ation channels that can be divided into two classes: the first includes all means of communication before described and which are directly controlled by the organizers while the second includes those communication activities that are not directly controlled by the organizers. In this latter category there is the verbal communication (the word-of-mouth) that can definitely be considered as an excellent communication tool as it is able to emotionally involve the supposed beneficiaries of the event. According Godes & Mayzlin  , the word-of-mouth communication “is often an important driver of consumer buying behavior such as the adoption of a new technology, the decision to watch a TV show, or the choice of which laptop to purchase”.
The problem is solved formulating a model that describes the situation and using the theory of stochastic control, in particular, a cost function and a quadratic penalty function. The results obtained allow to compare the effectiveness of advertising channels and to establish how the risk connected with the channel stochastic influences its use; besides, even if the cost of the channel stochastic become null, the problem continues to be well placed because the risk associated with the action of the decision can be interpreted as a additional cost.
The presence of the stochastic control makes the problem mathematically interesting and different from others. For the generality of the problem it is necessary to study some sub-problems which are both simple from a mathematical point of view and relevant for their economic features.
3. An Optimal Advertising
In this section, the authors adopt a diffusion model where the organizers control their advertising expenditures and wish to maximize profit or better they consider a typical optimal control problem where an advertising intensity is looked for to optimize a suitable firm objective. The main objective is, then, to determine, using optimal control techniques, an optimal price or advertising rate over time.
The optimal advertising policy, besides being dependent on the cost and revenue, is also affected by the length of the planning period and by the relation between the number of seats and the total number of potential attendees. To this end, the authors consider an organization that has planned a social event (a concert, a workshop, a football), at a fixed time T, in a place with a limited number of seats and they suppose that, in order to stimulate as wide a participation as possible, has been organized an advertising campaign, that the customers pay the tickets only at time T and that the demand depends on the event goodwill at T. Furthermore, they take into consideration a word-of-mouth effect (this means that who buys a ticket talks about it to its friends), and therefore is unnecessary to inform the people with other advertising: newspapers, radio and television. Such advertising is, furthermore, costly. Instead, the word-of-mouth advertising, with which individuals who are aware of the event forward information about the event to individuals who are unaware, is a type of advertising free.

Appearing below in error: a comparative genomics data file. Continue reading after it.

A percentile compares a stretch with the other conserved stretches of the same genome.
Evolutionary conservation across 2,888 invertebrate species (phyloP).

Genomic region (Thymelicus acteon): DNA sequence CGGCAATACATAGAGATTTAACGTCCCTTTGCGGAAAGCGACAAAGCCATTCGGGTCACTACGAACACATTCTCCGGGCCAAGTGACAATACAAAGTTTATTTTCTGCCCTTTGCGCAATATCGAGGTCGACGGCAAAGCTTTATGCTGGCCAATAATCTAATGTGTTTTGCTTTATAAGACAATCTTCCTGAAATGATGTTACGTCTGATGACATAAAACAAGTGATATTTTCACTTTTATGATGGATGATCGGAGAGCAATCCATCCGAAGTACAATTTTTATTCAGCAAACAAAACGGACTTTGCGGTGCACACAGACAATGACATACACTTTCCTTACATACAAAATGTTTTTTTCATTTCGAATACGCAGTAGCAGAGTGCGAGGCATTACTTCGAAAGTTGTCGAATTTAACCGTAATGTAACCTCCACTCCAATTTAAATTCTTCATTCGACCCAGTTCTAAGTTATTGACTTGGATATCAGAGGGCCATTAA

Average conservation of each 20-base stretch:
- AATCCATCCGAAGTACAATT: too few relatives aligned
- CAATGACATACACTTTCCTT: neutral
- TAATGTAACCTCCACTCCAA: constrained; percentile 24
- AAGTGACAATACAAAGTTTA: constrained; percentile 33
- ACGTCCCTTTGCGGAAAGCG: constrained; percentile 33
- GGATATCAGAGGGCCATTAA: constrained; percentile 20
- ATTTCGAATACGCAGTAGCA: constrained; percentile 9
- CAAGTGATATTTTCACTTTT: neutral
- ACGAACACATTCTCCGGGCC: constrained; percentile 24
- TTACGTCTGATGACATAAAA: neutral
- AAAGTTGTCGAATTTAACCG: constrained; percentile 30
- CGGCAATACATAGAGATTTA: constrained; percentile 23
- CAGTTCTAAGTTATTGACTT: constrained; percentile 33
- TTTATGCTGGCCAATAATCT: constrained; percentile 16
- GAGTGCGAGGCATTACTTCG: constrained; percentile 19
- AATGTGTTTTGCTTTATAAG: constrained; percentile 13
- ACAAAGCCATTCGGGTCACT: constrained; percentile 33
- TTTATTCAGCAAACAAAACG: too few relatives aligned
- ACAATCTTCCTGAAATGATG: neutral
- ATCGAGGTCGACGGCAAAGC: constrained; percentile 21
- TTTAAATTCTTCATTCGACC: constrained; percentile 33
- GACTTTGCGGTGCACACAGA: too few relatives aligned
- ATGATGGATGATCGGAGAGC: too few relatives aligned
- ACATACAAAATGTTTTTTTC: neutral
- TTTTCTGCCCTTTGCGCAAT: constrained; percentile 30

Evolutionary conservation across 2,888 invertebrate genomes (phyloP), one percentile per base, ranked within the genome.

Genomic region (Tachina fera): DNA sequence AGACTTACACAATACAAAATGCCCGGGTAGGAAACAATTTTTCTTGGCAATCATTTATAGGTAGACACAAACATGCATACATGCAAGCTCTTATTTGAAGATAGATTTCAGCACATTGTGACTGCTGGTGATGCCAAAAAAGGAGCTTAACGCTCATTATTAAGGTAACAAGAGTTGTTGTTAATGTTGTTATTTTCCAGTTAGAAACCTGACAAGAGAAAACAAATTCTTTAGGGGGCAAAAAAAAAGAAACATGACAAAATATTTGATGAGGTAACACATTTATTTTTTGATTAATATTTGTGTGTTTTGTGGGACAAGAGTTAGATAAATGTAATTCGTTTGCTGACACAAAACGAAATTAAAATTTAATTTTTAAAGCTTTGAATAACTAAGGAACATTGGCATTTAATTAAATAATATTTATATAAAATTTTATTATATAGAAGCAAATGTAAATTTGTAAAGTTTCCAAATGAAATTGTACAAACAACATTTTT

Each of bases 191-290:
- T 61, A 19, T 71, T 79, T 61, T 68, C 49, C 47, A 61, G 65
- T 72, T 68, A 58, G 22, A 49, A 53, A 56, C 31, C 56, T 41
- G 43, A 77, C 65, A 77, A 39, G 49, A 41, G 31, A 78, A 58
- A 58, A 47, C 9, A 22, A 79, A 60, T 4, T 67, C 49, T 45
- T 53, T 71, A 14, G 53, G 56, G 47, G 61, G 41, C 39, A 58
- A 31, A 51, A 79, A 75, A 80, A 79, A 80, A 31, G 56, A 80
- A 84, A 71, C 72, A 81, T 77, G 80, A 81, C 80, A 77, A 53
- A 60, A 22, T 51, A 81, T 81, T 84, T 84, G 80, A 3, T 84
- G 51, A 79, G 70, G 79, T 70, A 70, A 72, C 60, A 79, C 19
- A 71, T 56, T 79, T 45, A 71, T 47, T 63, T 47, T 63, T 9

In the model that the authors present, the time t is a continuous variable and the planning period is equal to interval
where T represent the instant of time in which the event will take place; T is, therefore, fixed and unmovable  .
be the fraction of the number of potential attendees that have bought a ticket by time t. The time-derivate of
, henceforth denoted by
, represents the sales rate at time t and satisfies the following equation:
is the rate of advertising effort used by the organizers
represents the efficiency of the advertising of the organizers
represents the efficiency of the word-of-mouth communication.
) are time-independent which is a plausible assumption if the time horizon, as here, is short.
Putting in evidence
, the (1) becomes:
is a nondecreasing function of time and is upper delimited by one, which represents the normalized number of potential participants in the event. As
tends to one, the effect of the advertising decreases, because the number of participants in the concert is predetermined, as established by a careful market survey, performed before every organizational decision, from which it emerges the forecast of the number of potential attendees.
Since the number of seats is fixed and the number of potential attendees is normalized to 1, it is need to consider the state constraint
where r is the fraction of the number of potential attendees that can sit down and
. This is a plausible assumption, unless the stadium or concert hall or theater is very large and the event is utterly uninteresting.
, that is, the number of seats does not exceed the number of potential attendees.
Therefore, the objective organizers are to minimize:
1) The advertising costs
2) The number of unsold seats on the day the event takes place
In the particular case that is presented here, the advertising efforts are costly; consequently, the advertising costs are represented by a quadratic and convex function
and this is mainly a matter of mathematical convenience and is consistent with the choice done.